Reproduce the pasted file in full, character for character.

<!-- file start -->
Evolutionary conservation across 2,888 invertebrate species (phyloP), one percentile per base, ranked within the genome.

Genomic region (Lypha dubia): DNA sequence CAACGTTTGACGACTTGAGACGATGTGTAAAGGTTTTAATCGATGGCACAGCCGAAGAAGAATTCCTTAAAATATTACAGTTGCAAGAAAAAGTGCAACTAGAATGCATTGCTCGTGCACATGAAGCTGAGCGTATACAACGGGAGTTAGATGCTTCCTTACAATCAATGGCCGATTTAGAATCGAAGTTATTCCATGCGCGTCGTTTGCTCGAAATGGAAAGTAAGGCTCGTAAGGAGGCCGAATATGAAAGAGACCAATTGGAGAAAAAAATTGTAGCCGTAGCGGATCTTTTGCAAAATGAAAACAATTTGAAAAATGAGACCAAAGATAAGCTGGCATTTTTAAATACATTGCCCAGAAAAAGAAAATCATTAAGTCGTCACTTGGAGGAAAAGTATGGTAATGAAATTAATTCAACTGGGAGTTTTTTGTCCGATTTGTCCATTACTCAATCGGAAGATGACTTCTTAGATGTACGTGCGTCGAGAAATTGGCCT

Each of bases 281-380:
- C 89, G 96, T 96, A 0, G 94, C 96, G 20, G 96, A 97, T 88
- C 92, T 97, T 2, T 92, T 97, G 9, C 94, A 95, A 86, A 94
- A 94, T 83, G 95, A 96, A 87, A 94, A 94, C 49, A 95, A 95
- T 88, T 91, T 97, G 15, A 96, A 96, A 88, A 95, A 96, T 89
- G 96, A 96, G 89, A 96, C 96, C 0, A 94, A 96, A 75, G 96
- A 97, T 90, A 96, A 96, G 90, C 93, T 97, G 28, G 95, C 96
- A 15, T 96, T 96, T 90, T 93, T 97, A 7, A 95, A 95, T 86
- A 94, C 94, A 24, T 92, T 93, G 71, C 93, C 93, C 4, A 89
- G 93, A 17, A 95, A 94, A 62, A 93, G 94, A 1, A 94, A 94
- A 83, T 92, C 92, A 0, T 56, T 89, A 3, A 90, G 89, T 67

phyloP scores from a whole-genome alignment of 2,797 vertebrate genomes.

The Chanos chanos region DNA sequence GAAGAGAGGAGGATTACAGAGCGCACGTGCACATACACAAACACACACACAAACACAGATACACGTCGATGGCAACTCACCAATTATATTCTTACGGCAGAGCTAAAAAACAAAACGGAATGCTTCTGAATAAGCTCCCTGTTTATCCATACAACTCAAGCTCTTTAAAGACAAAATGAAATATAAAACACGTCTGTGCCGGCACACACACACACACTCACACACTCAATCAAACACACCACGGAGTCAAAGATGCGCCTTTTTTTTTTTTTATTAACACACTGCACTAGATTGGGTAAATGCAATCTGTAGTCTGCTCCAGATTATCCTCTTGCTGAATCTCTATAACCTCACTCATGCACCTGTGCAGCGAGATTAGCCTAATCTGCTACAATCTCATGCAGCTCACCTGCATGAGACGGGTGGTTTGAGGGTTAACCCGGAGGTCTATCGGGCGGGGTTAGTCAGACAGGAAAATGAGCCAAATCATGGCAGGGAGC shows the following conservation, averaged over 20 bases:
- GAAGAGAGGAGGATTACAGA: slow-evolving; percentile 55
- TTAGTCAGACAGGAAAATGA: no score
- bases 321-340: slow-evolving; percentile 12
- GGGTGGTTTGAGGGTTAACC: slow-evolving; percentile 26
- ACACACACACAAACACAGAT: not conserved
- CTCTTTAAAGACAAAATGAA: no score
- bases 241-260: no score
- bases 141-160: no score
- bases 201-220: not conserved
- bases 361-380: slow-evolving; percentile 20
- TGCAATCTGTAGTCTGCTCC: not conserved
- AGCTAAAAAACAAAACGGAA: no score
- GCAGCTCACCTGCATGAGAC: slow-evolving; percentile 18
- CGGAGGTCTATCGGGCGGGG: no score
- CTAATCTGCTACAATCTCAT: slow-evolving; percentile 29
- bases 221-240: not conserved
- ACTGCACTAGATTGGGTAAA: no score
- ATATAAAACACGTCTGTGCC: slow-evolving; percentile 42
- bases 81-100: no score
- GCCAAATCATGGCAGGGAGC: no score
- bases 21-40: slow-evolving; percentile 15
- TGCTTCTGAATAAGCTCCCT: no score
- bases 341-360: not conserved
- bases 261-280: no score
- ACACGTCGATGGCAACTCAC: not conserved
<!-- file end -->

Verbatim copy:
Evolutionary conservation across 2,888 invertebrate species (phyloP), one percentile per base, ranked within the genome.

Genomic region (Lypha dubia): DNA sequence CAACGTTTGACGACTTGAGACGATGTGTAAAGGTTTTAATCGATGGCACAGCCGAAGAAGAATTCCTTAAAATATTACAGTTGCAAGAAAAAGTGCAACTAGAATGCATTGCTCGTGCACATGAAGCTGAGCGTATACAACGGGAGTTAGATGCTTCCTTACAATCAATGGCCGATTTAGAATCGAAGTTATTCCATGCGCGTCGTTTGCTCGAAATGGAAAGTAAGGCTCGTAAGGAGGCCGAATATGAAAGAGACCAATTGGAGAAAAAAATTGTAGCCGTAGCGGATCTTTTGCAAAATGAAAACAATTTGAAAAATGAGACCAAAGATAAGCTGGCATTTTTAAATACATTGCCCAGAAAAAGAAAATCATTAAGTCGTCACTTGGAGGAAAAGTATGGTAATGAAATTAATTCAACTGGGAGTTTTTTGTCCGATTTGTCCATTACTCAATCGGAAGATGACTTCTTAGATGTACGTGCGTCGAGAAATTGGCCT

Each of bases 281-380:
- C 89, G 96, T 96, A 0, G 94, C 96, G 20, G 96, A 97, T 88
- C 92, T 97, T 2, T 92, T 97, G 9, C 94, A 95, A 86, A 94
- A 94, T 83, G 95, A 96, A 87, A 94, A 94, C 49, A 95, A 95
- T 88, T 91, T 97, G 15, A 96, A 96, A 88, A 95, A 96, T 89
- G 96, A 96, G 89, A 96, C 96, C 0, A 94, A 96, A 75, G 96
- A 97, T 90, A 96, A 96, G 90, C 93, T 97, G 28, G 95, C 96
- A 15, T 96, T 96, T 90, T 93, T 97, A 7, A 95, A 95, T 86
- A 94, C 94, A 24, T 92, T 93, G 71, C 93, C 93, C 4, A 89
- G 93, A 17, A 95, A 94, A 62, A 93, G 94, A 1, A 94, A 94
- A 83, T 92, C 92, A 0, T 56, T 89, A 3, A 90, G 89, T 67

phyloP scores from a whole-genome alignment of 2,797 vertebrate genomes.

The Chanos chanos region DNA sequence GAAGAGAGGAGGATTACAGAGCGCACGTGCACATACACAAACACACACACAAACACAGATACACGTCGATGGCAACTCACCAATTATATTCTTACGGCAGAGCTAAAAAACAAAACGGAATGCTTCTGAATAAGCTCCCTGTTTATCCATACAACTCAAGCTCTTTAAAGACAAAATGAAATATAAAACACGTCTGTGCCGGCACACACACACACACTCACACACTCAATCAAACACACCACGGAGTCAAAGATGCGCCTTTTTTTTTTTTTATTAACACACTGCACTAGATTGGGTAAATGCAATCTGTAGTCTGCTCCAGATTATCCTCTTGCTGAATCTCTATAACCTCACTCATGCACCTGTGCAGCGAGATTAGCCTAATCTGCTACAATCTCATGCAGCTCACCTGCATGAGACGGGTGGTTTGAGGGTTAACCCGGAGGTCTATCGGGCGGGGTTAGTCAGACAGGAAAATGAGCCAAATCATGGCAGGGAGC shows the following conservation, averaged over 20 bases:
- GAAGAGAGGAGGATTACAGA: slow-evolving; percentile 55
- TTAGTCAGACAGGAAAATGA: no score
- bases 321-340: slow-evolving; percentile 12
- GGGTGGTTTGAGGGTTAACC: slow-evolving; percentile 26
- ACACACACACAAACACAGAT: not conserved
- CTCTTTAAAGACAAAATGAA: no score
- bases 241-260: no score
- bases 141-160: no score
- bases 201-220: not conserved
- bases 361-380: slow-evolving; percentile 20
- TGCAATCTGTAGTCTGCTCC: not conserved
- AGCTAAAAAACAAAACGGAA: no score
- GCAGCTCACCTGCATGAGAC: slow-evolving; percentile 18
- CGGAGGTCTATCGGGCGGGG: no score
- CTAATCTGCTACAATCTCAT: slow-evolving; percentile 29
- bases 221-240: not conserved
- ACTGCACTAGATTGGGTAAA: no score
- ATATAAAACACGTCTGTGCC: slow-evolving; percentile 42
- bases 81-100: no score
- GCCAAATCATGGCAGGGAGC: no score
- bases 21-40: slow-evolving; percentile 15
- TGCTTCTGAATAAGCTCCCT: no score
- bases 341-360: not conserved
- bases 261-280: no score
- ACACGTCGATGGCAACTCAC: not conserved